Secret Law: The Politics of Appointments to the U.S. Foreign Intelligence Surveillance Court
This study investigates the politics of appointments to the United States Foreign Intelligence Surveillance Court, the court established under the 1978 Foreign Intelligence Surveillance Act (FISA) to review secret federal government requests for warrants related to national security investigations. Since the FISA Court's creation, its members have been appointed entirely at the discretion of the Chief Justice of the United States, who selects FISA Court judges from among the pool of existing U.S. District Court judges. Using data on the common space scores of the federal district judges appointed to the court, and the limited information available on the court's decisions, we explore the implications of this, both for the ideological makeup of the FISA Court's judges and for the oversight function they perform. The results suggest that the court has become decidedly more conservative in recent years, far more so than the district courts overall, with potentially serious implications for its ability to function as an effective check on the power of the executive branch.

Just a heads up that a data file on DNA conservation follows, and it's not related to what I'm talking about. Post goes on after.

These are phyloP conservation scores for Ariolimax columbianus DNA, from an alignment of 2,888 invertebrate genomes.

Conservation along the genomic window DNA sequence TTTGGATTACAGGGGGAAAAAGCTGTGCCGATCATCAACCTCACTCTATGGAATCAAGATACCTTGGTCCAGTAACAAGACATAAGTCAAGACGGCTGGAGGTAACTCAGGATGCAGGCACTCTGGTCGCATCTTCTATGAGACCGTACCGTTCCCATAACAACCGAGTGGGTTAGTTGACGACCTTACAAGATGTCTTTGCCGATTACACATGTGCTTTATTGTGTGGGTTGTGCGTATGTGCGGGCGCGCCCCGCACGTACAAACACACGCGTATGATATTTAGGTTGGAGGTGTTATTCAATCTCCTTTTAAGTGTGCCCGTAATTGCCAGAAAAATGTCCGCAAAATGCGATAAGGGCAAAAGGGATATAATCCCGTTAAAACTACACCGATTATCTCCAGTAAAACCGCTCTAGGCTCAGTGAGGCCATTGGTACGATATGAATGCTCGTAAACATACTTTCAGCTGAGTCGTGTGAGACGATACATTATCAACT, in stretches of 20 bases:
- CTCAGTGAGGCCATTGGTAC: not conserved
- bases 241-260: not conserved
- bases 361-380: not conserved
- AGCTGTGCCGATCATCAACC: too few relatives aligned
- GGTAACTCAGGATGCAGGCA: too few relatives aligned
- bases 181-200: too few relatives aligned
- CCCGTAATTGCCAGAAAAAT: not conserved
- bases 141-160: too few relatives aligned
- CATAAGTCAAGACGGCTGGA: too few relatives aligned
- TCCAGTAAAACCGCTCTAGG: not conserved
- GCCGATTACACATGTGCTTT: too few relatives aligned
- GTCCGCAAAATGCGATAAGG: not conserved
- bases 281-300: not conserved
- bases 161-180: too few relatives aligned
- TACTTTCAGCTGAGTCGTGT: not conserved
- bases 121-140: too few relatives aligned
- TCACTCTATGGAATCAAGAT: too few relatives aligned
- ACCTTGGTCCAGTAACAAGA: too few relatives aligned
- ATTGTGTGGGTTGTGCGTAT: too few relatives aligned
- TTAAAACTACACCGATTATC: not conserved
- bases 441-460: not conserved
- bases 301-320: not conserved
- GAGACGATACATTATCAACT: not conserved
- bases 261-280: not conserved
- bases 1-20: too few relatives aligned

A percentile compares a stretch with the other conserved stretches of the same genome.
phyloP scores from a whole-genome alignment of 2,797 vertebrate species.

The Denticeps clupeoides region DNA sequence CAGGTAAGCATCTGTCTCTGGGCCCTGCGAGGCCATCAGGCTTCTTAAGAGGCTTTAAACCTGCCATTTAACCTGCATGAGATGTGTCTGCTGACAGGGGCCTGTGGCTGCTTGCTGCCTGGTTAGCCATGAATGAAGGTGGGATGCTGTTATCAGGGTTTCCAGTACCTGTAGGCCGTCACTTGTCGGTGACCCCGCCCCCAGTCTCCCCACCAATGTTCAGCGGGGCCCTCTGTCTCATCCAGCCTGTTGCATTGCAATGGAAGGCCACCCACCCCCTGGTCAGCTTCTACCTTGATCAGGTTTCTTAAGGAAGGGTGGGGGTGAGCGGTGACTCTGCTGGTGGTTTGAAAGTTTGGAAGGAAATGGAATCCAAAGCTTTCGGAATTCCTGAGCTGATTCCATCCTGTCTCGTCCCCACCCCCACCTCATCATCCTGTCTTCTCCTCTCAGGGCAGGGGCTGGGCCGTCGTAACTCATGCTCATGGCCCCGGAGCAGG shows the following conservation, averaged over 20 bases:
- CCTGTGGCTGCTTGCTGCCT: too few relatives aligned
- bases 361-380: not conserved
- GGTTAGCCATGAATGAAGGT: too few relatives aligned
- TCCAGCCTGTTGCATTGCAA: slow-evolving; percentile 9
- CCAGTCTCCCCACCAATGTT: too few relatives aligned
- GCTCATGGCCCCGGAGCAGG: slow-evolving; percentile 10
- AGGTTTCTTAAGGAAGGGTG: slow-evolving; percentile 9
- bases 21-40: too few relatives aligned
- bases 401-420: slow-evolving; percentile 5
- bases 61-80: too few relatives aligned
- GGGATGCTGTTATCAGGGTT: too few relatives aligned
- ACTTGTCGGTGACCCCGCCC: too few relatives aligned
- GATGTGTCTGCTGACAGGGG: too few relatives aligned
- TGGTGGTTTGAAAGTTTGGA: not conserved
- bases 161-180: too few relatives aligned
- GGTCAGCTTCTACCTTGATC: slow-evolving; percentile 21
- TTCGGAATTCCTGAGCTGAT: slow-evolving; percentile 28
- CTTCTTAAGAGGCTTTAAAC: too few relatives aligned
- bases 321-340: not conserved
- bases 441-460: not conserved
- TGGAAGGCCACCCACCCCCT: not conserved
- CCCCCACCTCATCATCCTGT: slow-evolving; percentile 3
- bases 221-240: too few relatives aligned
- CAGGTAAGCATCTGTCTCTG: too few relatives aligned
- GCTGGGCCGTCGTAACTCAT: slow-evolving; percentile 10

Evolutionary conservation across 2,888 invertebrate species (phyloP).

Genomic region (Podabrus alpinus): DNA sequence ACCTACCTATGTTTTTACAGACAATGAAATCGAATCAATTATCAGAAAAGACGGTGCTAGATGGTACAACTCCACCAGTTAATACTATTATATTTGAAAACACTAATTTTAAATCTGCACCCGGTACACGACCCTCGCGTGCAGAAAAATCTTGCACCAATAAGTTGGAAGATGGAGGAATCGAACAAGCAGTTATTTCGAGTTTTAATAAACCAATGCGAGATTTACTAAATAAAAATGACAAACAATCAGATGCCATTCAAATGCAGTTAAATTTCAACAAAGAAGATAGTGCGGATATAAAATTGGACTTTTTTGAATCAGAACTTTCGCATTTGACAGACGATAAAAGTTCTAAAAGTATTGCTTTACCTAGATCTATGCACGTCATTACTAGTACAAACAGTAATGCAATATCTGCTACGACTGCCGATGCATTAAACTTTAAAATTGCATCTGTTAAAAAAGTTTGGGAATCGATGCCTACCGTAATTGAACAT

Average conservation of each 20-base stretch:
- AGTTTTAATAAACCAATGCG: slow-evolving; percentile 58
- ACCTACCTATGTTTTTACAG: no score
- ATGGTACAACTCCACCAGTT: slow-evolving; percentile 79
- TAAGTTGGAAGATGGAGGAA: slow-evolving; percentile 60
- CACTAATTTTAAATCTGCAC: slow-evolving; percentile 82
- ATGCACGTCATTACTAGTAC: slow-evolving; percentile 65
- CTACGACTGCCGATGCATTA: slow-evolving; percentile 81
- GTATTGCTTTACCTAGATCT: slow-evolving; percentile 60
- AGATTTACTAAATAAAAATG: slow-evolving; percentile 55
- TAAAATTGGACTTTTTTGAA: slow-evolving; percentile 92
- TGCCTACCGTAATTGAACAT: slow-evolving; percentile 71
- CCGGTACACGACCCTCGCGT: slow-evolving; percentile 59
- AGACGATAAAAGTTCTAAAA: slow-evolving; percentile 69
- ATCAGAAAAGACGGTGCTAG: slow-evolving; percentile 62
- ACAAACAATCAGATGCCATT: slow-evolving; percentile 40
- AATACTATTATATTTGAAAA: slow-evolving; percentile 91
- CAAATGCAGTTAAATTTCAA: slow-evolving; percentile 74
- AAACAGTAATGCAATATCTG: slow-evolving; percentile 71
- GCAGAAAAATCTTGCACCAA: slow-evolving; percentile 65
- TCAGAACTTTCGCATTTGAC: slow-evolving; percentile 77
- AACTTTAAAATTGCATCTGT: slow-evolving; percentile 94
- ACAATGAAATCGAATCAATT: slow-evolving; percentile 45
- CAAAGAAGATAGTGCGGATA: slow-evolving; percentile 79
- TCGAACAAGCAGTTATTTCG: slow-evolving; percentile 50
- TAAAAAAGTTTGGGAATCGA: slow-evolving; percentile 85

Justice System Journal
Digital Object Identifier (DOI)
Seabrook, & Cole, N. C. (2016). Secret Law: The Politics of Appointments to the U.S. Foreign Intelligence Surveillance Court. The Justice System Journal, 37(3), 259–271. https://doi.org/10.1080/0098261X.2015.1110468